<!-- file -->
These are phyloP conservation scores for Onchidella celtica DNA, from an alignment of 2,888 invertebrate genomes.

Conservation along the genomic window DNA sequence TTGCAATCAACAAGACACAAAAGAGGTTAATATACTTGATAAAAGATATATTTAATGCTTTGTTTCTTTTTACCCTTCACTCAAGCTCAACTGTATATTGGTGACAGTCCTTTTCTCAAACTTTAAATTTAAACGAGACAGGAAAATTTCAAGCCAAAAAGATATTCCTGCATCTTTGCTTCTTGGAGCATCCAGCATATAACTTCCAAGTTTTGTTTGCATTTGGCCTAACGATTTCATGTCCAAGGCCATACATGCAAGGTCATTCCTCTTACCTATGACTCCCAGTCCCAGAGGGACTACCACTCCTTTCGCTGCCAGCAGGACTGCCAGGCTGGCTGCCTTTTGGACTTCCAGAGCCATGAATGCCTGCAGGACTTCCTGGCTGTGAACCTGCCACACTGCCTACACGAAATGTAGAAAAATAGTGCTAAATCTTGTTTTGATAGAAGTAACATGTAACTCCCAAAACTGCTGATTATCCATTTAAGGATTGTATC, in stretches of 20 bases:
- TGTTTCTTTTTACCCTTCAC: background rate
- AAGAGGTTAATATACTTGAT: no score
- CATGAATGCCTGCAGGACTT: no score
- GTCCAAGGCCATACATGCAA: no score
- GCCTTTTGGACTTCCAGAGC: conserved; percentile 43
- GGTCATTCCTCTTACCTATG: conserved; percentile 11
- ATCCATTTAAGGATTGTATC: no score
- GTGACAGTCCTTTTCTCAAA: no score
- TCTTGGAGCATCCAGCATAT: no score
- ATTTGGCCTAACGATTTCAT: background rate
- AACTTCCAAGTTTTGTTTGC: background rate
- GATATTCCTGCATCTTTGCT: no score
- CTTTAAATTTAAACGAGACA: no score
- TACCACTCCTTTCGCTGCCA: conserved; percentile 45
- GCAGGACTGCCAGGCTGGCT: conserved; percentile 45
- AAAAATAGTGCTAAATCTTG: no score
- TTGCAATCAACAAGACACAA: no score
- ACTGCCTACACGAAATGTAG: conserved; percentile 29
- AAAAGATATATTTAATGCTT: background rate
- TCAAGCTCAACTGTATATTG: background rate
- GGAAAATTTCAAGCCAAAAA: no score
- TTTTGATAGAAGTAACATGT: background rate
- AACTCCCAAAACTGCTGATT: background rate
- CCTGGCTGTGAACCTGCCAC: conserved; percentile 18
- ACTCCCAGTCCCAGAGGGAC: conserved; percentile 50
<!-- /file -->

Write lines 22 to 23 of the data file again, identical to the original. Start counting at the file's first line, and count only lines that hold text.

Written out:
- TCAAGCTCAACTGTATATTG: background rate
- GGAAAATTTCAAGCCAAAAA: no score